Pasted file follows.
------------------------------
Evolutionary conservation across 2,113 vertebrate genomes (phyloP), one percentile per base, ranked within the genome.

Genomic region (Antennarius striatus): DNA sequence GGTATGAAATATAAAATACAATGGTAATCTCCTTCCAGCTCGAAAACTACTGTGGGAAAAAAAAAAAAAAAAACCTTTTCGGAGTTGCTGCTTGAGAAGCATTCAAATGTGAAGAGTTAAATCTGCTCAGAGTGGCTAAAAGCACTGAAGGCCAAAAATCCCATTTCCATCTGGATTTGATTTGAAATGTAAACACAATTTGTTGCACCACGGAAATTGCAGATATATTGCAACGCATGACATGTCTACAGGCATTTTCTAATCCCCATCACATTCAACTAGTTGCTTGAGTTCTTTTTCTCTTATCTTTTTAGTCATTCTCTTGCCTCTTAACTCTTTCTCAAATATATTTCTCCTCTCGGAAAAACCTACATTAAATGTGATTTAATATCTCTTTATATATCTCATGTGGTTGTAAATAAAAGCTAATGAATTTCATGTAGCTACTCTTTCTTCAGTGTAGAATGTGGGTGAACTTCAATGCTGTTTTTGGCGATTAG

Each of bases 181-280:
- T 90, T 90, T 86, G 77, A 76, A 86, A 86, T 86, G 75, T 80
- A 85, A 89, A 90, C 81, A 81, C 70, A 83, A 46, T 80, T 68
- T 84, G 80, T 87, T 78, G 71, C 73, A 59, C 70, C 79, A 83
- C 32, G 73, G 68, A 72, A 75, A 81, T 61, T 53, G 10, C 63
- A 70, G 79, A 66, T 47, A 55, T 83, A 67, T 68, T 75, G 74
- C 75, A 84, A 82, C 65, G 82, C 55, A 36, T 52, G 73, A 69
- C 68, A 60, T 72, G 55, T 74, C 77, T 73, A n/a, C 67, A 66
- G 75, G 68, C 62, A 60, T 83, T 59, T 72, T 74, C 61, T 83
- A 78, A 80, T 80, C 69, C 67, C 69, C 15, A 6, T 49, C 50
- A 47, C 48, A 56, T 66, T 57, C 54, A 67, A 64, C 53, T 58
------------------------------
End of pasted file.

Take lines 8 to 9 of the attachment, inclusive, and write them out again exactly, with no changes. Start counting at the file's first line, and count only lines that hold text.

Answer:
- A 70, G 79, A 66, T 47, A 55, T 83, A 67, T 68, T 75, G 74
- C 75, A 84, A 82, C 65, G 82, C 55, A 36, T 52, G 73, A 69